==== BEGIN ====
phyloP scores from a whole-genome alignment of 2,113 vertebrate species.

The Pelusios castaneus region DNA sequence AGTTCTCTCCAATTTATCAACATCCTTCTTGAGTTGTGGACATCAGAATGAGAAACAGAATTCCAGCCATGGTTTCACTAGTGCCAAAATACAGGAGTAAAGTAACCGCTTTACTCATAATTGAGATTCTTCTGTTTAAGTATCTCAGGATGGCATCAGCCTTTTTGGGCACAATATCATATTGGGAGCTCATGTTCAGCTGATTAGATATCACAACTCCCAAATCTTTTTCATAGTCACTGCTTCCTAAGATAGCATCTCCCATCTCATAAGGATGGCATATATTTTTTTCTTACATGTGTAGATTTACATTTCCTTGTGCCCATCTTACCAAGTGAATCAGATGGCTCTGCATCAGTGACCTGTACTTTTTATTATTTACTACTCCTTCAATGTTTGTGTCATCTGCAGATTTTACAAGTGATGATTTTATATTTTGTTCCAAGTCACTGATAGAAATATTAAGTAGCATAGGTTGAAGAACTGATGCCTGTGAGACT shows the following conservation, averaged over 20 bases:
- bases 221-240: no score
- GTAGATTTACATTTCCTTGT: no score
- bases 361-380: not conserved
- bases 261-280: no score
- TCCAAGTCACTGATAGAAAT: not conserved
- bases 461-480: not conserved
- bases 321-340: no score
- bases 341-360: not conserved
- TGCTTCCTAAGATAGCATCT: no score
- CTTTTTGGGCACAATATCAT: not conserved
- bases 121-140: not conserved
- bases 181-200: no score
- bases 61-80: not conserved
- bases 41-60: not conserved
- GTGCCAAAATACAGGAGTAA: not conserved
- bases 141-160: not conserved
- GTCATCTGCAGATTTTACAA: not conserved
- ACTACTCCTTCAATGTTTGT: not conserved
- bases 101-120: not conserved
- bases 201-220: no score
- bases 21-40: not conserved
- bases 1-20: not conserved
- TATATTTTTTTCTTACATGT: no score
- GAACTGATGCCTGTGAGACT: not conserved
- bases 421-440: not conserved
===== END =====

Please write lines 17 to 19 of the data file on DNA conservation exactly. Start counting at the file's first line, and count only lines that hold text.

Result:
- GTGCCAAAATACAGGAGTAA: not conserved
- bases 141-160: not conserved
- GTCATCTGCAGATTTTACAA: not conserved